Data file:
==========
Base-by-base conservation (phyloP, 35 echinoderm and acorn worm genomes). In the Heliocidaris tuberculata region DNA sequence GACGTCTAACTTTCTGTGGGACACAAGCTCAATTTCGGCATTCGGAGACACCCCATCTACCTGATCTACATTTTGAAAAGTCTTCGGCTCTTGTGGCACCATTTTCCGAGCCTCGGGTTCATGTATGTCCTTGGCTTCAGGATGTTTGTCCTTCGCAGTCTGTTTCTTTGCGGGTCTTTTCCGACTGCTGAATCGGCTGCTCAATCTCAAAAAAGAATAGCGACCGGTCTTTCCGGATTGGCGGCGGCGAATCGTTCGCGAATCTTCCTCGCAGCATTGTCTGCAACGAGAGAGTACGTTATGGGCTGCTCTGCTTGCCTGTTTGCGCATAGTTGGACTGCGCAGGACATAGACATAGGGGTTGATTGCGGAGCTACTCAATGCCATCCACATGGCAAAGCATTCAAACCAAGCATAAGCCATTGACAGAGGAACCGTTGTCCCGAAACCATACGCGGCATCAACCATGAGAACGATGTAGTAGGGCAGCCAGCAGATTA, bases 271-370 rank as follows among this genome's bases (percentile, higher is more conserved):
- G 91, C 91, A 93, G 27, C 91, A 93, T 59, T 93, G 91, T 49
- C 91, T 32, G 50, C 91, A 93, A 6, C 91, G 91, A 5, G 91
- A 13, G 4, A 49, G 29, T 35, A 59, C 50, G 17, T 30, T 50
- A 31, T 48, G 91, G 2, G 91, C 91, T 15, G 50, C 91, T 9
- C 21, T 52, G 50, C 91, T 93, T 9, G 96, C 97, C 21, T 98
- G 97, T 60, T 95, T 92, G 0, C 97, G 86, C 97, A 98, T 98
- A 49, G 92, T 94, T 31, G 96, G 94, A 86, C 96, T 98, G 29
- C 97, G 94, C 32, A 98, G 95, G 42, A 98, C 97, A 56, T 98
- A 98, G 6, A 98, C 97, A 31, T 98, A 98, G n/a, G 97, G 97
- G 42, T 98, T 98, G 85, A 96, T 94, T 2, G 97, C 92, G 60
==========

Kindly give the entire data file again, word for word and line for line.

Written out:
Base-by-base conservation (phyloP, 35 echinoderm and acorn worm genomes). In the Heliocidaris tuberculata region DNA sequence GACGTCTAACTTTCTGTGGGACACAAGCTCAATTTCGGCATTCGGAGACACCCCATCTACCTGATCTACATTTTGAAAAGTCTTCGGCTCTTGTGGCACCATTTTCCGAGCCTCGGGTTCATGTATGTCCTTGGCTTCAGGATGTTTGTCCTTCGCAGTCTGTTTCTTTGCGGGTCTTTTCCGACTGCTGAATCGGCTGCTCAATCTCAAAAAAGAATAGCGACCGGTCTTTCCGGATTGGCGGCGGCGAATCGTTCGCGAATCTTCCTCGCAGCATTGTCTGCAACGAGAGAGTACGTTATGGGCTGCTCTGCTTGCCTGTTTGCGCATAGTTGGACTGCGCAGGACATAGACATAGGGGTTGATTGCGGAGCTACTCAATGCCATCCACATGGCAAAGCATTCAAACCAAGCATAAGCCATTGACAGAGGAACCGTTGTCCCGAAACCATACGCGGCATCAACCATGAGAACGATGTAGTAGGGCAGCCAGCAGATTA, bases 271-370 rank as follows among this genome's bases (percentile, higher is more conserved):
- G 91, C 91, A 93, G 27, C 91, A 93, T 59, T 93, G 91, T 49
- C 91, T 32, G 50, C 91, A 93, A 6, C 91, G 91, A 5, G 91
- A 13, G 4, A 49, G 29, T 35, A 59, C 50, G 17, T 30, T 50
- A 31, T 48, G 91, G 2, G 91, C 91, T 15, G 50, C 91, T 9
- C 21, T 52, G 50, C 91, T 93, T 9, G 96, C 97, C 21, T 98
- G 97, T 60, T 95, T 92, G 0, C 97, G 86, C 97, A 98, T 98
- A 49, G 92, T 94, T 31, G 96, G 94, A 86, C 96, T 98, G 29
- C 97, G 94, C 32, A 98, G 95, G 42, A 98, C 97, A 56, T 98
- A 98, G 6, A 98, C 97, A 31, T 98, A 98, G n/a, G 97, G 97
- G 42, T 98, T 98, G 85, A 96, T 94, T 2, G 97, C 92, G 60